Fig. 5. 40Ar/39Ar ages for 14 spot analyses of phlogopite grains separated from sample SS98-36 from the St. Stephen Pluton (data from Table 3). Errors shown are 1ó, and do not include uncertainty in the J parameter. Age is a weighted mean based on 39Ar and excluding spot 4; error is at 2ó, including J error.

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GEOCHEMISTRY

Introduction

25 Although complex mingling, mixing, and gradational contacts characterize relations in the MPS, as described above, heterogeneous rocks were avoided in sampling for geochemistry in this study. We focused on homogeneous-looking samples that appeared characteristic of the main units of the MPS (Table 4). Some of the samples analysed as part of this study (MH designation in Table 4) were obtained from the collection of M. Hill and analyzed as part of the present project. The geochemical data of Gaskill (1999) were integrated into our study after a re-examination of his thin sections and samples. However, we have not included the large chemical data base of Paktunc (1989) because of uncertainty in locations and petro-graphic features of the analyzed samples. As demonstrated by McLaughlin (2003), they do not significantly change the conclusions of this study.

26 Also included in Table 4 are data for the Bocabec Pluton. The major element data for these samples are from Fyffe (1971), and trace element analyses were obtained from the same sample powders as part of the present study. In addition, four other granitic samples from the thesis collection of Fyffe (1971) were analyzed by K. Thorne and D. Lentz, and those unpublished data are included, with permission, in Table 3. Additional data from Ludman and Hill (1990), Coughlin (1986), McLeod (1990) (including data listed in his Appendix 4), and Thorne and Lentz (2001) are included on the diagrams, but not listed in Table 4.

Table 3. 40Ar/39Ar data for sample SS98-36.

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Table 4. Chemical data for samples from the Moosehorn Plutonic Suite, Bocabec Pluton, and spatially associated units

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Major element compositions

27 Plots against SiO2 are used to illustrate chemical characteristics of the units of the MPS (Fig. 6). Dioritic and gabbroic samples from the Staples Mountain, St. Stephen, and Elliott Mountain plutons all have less than about 50% SiO2, but show differences in other major element oxides. The Staples Mountain samples show a wide range in most elements, consistent with their wide range in rock types and cumulate features as described by Coughlin (1986). Their most distinctive characteristics compared to the dioritic and gabbroic samples are their high Fe and Ti contents (Fig. 6a, c). The Elliott Mountain samples tend to overlap in composition with gabbro from the St. Stephen Gabbro, but have higher TiO2, Na2O, and P2O5 and lower MgO contents (Fig. 6a, f, h, d). Compared to samples from the gabbro unit in the St. Stephen Gabbro, the olivine gabbro and troctolite samples have lower SiO2, but also a trend toward lower TiO2, Na2O, and P2O5 contents. Variations in Al2O3, Fe2O3t, MgO, and CaO are consistent with the occurrence of cumulate textures in most of the analysed samples, and can be accounted for by olivine, pyroxene, and plagioclase separation or accumulation. In general, the trend from the more mafic samples of the St. Stephen Gabbro to the higher SiO2 samples of the Calais Quartz Diorite can be explained by fractionation of plagioclase, olivine, and pyroxene, and it is likely that these plutons are co-magmatic. In comparison, both the Staples Mountain Gabbro and Elliott Mountain Diorite units show differences in major element compositions which suggest that they are not genetically related to the St. Stephen and Calais plutons. Sample SS00-108 from a gabbroic dyke(?) in the Baring Granite has higher SiO2 than any samples analyzed from the Staples Mountain Gabbro, but also shows high Fe2O3 and low MgO, as well as high Na2O and P2O5 contents (Fig. 6f, h). In contrast, sample SS00-129 from the Woodland Dump gabbro of Ludman and Hill (1990) is similar to samples of similar SiO2 content from the St. Stephen Gabbro.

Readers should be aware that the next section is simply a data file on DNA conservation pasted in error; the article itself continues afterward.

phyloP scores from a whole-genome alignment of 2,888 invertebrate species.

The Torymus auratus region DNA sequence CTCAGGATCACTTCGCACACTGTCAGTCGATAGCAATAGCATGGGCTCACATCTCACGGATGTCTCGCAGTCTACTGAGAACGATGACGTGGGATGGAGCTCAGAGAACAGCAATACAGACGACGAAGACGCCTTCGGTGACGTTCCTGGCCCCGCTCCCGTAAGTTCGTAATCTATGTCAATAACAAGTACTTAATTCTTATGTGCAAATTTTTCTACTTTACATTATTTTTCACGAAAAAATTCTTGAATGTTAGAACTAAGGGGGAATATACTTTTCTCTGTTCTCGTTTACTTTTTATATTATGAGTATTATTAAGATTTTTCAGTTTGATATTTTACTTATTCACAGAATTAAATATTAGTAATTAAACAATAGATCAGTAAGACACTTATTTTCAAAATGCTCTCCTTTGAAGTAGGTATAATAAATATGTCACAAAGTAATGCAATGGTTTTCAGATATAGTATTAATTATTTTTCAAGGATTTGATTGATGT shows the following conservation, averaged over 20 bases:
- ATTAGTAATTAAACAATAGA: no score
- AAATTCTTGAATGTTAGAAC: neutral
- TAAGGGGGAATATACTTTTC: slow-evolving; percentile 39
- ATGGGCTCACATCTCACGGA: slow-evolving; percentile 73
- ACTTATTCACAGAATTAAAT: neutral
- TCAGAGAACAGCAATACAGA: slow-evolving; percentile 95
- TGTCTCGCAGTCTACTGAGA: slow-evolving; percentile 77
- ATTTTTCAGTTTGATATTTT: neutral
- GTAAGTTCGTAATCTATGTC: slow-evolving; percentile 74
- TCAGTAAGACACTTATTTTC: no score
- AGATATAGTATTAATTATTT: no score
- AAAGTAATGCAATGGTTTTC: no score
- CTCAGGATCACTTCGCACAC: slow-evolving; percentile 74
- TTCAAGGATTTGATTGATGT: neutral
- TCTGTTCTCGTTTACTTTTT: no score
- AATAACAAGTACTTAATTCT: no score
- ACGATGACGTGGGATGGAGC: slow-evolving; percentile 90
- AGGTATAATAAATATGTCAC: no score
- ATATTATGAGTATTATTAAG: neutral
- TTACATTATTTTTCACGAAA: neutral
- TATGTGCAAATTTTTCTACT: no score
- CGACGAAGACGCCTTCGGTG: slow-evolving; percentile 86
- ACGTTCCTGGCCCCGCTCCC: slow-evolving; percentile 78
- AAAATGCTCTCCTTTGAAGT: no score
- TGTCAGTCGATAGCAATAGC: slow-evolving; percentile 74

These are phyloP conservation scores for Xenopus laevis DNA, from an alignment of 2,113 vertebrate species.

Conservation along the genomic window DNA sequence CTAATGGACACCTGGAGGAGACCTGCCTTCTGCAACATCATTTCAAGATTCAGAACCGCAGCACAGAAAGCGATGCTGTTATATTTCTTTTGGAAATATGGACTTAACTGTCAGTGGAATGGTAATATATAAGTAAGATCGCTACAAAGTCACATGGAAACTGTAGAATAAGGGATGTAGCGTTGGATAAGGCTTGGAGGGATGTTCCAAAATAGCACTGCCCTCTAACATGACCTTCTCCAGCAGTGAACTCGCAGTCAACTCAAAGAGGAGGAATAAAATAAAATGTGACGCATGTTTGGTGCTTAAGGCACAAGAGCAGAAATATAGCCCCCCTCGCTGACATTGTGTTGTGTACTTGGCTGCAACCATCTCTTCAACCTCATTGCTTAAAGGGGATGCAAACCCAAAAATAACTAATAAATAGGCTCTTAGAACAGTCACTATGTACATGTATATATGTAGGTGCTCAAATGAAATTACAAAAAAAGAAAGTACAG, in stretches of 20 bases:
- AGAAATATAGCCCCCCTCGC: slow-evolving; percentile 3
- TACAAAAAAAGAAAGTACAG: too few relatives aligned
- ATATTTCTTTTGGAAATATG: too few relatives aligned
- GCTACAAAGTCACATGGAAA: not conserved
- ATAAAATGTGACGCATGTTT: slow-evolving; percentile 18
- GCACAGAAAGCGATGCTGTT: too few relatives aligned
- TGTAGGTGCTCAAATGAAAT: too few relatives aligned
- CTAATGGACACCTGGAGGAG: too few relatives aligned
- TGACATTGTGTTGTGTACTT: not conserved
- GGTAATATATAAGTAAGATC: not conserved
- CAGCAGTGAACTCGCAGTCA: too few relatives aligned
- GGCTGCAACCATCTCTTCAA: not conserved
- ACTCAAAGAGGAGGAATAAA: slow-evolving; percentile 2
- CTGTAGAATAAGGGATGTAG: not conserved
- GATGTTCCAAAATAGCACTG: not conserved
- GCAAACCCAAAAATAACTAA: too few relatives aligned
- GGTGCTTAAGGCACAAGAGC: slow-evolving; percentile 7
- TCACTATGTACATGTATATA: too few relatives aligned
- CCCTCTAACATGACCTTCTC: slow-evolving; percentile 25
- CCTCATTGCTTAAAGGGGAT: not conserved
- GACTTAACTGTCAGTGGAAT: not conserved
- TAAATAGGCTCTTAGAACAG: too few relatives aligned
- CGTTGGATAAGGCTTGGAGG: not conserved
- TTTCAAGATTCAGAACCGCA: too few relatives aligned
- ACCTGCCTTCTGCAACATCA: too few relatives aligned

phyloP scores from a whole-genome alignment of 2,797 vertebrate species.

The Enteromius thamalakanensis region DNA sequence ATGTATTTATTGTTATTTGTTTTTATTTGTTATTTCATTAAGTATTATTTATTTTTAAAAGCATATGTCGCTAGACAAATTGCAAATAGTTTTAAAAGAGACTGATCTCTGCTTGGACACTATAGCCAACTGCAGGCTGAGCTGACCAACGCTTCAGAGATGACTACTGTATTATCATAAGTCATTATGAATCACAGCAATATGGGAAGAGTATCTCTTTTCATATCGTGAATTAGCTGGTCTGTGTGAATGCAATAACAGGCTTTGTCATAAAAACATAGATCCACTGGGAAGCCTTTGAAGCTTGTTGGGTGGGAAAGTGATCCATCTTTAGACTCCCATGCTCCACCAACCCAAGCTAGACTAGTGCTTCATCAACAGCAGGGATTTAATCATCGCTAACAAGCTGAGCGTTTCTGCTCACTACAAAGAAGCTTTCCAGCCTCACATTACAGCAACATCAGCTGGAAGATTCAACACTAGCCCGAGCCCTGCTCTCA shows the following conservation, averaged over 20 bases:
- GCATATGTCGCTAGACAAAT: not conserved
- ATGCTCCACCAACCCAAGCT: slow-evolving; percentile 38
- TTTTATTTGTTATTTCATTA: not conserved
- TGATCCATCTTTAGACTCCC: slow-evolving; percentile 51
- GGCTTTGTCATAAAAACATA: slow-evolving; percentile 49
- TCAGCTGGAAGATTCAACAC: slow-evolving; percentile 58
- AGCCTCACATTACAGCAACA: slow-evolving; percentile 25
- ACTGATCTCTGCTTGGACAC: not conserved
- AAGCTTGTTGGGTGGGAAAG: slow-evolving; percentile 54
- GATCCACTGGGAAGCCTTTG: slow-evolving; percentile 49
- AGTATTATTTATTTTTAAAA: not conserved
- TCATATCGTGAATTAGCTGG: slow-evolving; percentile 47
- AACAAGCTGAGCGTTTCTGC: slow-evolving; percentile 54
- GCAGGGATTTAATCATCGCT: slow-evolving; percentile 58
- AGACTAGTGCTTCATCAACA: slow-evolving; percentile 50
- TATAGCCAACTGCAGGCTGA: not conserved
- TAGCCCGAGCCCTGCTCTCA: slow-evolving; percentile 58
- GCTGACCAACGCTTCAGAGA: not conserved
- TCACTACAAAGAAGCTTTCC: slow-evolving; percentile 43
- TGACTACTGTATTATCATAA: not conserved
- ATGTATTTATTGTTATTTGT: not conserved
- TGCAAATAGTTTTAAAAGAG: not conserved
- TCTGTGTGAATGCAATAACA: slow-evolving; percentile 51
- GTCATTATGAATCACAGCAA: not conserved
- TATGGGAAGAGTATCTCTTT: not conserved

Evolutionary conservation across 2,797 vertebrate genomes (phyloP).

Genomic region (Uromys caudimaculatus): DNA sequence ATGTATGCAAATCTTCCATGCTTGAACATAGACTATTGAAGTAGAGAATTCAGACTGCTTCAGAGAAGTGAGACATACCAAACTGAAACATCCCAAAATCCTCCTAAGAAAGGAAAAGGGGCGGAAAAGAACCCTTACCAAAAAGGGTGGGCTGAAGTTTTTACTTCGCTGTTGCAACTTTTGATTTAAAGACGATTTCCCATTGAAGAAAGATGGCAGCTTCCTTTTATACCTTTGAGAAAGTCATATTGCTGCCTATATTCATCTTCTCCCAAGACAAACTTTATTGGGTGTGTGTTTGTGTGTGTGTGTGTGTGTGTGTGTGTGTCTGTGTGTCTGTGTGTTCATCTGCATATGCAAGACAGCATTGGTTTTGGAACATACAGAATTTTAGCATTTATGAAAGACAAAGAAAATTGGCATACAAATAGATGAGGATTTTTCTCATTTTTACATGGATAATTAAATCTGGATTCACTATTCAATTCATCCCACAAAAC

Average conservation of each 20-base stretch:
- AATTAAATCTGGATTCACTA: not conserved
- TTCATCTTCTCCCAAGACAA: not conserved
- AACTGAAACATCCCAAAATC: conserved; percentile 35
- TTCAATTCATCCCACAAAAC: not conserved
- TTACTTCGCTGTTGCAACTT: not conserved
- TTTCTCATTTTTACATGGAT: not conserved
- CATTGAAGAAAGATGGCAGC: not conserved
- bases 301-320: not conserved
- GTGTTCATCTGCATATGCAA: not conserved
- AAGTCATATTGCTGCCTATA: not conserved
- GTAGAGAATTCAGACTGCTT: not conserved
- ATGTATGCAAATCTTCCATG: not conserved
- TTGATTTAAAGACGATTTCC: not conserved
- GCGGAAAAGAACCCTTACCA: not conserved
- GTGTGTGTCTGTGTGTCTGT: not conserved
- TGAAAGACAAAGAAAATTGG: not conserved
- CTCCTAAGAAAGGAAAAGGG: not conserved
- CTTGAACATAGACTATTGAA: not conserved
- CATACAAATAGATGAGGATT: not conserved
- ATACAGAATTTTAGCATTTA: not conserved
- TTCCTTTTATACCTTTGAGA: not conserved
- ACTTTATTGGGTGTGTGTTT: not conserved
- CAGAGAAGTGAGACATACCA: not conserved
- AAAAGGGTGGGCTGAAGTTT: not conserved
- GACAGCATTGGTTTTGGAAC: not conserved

28 With one exception (granodiorite SS00-142), analyzed samples from the Baring Granite are all of granite composition, and have high SiO2 contents (more than 68%), and correspondingly low contents of other major elements except Na2O and K2O (Fig. 6). These chemical features are consistent with the high contents of sodic plagioclase, K-feldspar, and quartz and low abundance of ferromagnesian minerals in the samples. Chemical similarity between the Baring Granite and the Utopia Granite (data from McLeod 1990) is apparent, although the compositional range reported for the Utopia Granite extends to higher SiO2 content.

29 Data from the Bocabec Pluton are also shown on Fig. 6. As described in detail by Fyffe (1971) and McLeod (1990), these samples represent the mafic and felsic components in the suite, and also the intermediate units that were inferred to have formed by mixing and hybridization between the mafic and felsic magmas. The range of compositions encompasses most of the samples from the Calais Quartz Diorite, as well as the gabbro unit of the St. Stephen Gabbro, thus supporting their co-genetic relationship. In contrast, the Staples Mountain and Elliott Mountain samples generally lie outside the Bocabec trend, implying that they are not closely linked to the other mafic magmas. The data also show that the granitic component of the Bocabec Pluton is chemically similar to the Baring Granite, and support the interpretation (Fyffe 1971; McLeod 1990) that the intermediate samples formed by a mixing process. Intermediate sample (SS00-142) from the MPS is chemically similar to intermediate samples from the Bocabec Pluton, suggesting that it may have had a similar origin, as a result of mixing between Baring Granite and Calais Quartz Diorite magmas.